Dr. David Anderson is a clinical psychologist and the senior director of the ADHD and Behavioral Disorders Center, at the Child Mind Institute, in New York. He told Money, “Mental illness is difficult to treat, and it’s not something for which there are simple solutions.” Most experts say a whole treatment plan should be fashioned to suit the particular needs of each child which may include: lifestyle changes, changes to the child’s environment, therapy, and even medication. Fidget spinners may not be included. Sad.

Adapted from a story by Philip Perry, Big Think

 

 

“fidget” (1)

See “Stop fidgetting” below.

“the better part of” (2)

You use this expression before a period of time. The meaning is “most of / nearly all that period,” (with emphasis on what you spent most of that period doing) as in We waited there for the better part of the afternoon until they finally turned up when we were about to leave.

“noteworthy” (3)

If something is noteworthy, it is interesting, significant, remarkable, deserving attention. I just read a noteworthy contribution to the debate which we should bring to the table / We should keep up the noteworthy progress we have made together to enhance communication.

“if but” (4)

Together with its equivalent “if only,” it means “even if it is only that.” He wrote several pieces, if but works that very few people read.

“a footnote” (5)

When you call an item “a footnote to” something else, the implication is that that item is related to the second element, additional to it, a minor part and of less importance. The team’s victory will prove to be a footnote in the annals of the history of that discipline.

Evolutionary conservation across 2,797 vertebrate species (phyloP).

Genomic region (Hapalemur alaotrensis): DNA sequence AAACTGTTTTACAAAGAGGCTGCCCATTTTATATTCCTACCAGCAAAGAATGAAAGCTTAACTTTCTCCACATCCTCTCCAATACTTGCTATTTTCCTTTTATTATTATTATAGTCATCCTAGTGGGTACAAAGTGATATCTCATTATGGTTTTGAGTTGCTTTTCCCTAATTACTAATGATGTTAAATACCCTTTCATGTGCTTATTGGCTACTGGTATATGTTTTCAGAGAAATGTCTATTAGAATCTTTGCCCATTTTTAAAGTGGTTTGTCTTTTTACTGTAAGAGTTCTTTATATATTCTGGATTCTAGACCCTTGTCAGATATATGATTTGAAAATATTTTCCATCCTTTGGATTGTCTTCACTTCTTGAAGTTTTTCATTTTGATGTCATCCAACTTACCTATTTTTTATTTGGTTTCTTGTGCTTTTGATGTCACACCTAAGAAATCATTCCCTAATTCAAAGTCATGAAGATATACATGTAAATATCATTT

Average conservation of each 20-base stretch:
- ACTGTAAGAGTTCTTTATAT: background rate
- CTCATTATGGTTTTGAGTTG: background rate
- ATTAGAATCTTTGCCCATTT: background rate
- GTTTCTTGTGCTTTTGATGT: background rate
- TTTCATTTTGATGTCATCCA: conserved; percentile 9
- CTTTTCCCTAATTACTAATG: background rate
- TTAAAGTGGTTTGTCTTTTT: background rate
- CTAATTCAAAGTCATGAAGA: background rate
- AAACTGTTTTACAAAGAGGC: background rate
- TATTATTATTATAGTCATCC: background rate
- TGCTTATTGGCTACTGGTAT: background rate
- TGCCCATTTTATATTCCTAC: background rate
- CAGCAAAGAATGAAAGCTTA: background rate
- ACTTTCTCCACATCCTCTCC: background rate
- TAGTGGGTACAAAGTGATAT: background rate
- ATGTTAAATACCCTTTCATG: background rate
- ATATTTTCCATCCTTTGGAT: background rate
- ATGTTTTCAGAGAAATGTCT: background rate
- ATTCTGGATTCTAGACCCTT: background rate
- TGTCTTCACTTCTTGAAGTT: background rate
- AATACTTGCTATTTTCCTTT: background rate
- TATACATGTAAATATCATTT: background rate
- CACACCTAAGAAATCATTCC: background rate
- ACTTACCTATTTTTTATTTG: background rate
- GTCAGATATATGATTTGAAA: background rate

“took off” (6)

Extending the metaphor of the image of a plane leaving the ground, if a product, an activity or a person’s career takes off, it suddenly starts to be successful or popular, as in If the social programme is going to really take off, we should involve other organisations as well.

“down and out” (7)

A person who’s down and out has no luck or money or opportunities and prospects. In the article, it describes the inventor as being too physically weakened by repeated defeats to continue trying.

“missed the mark” (8)

When a person misses the mark, they fail to get what was expected, usually by some slight mistake or by being slightly inaccurate and mistaken, as in The candidate’s speech missed the mark and did not get the public to support him more strongly. The opposite effect is “to hit the mark,” as in She knew her comment had hit the mark when they looked at her in concern.

“to sour” (9)

A word that is most commonly found as an adjective describing a kind of taste sensation, “sour” is often used as a verb to mean “to become unpleasant.” Many friendships have soured over shared business.

“banning” and “barred” (10)

These two verbs share the meaning of prohibiting, of not allowing something. Although the use of “ban” in the article is used transitively (that is, followed by the element which is prohibited), both can be used as the verb “prevent.” She was barred from taking part in another competition until she could produce an official permit.

“on school property” (11)

In other words: on the school premises, i.e. the land and the buildings belonging to the school. The words “property” or “premises” (always plural) are especially used with this meaning when the entity involved is a company or organisation. There is no smoking allowed anywhere on school premises / property / There aren’t any vending machines on the premises.

“In being so captivating” (12)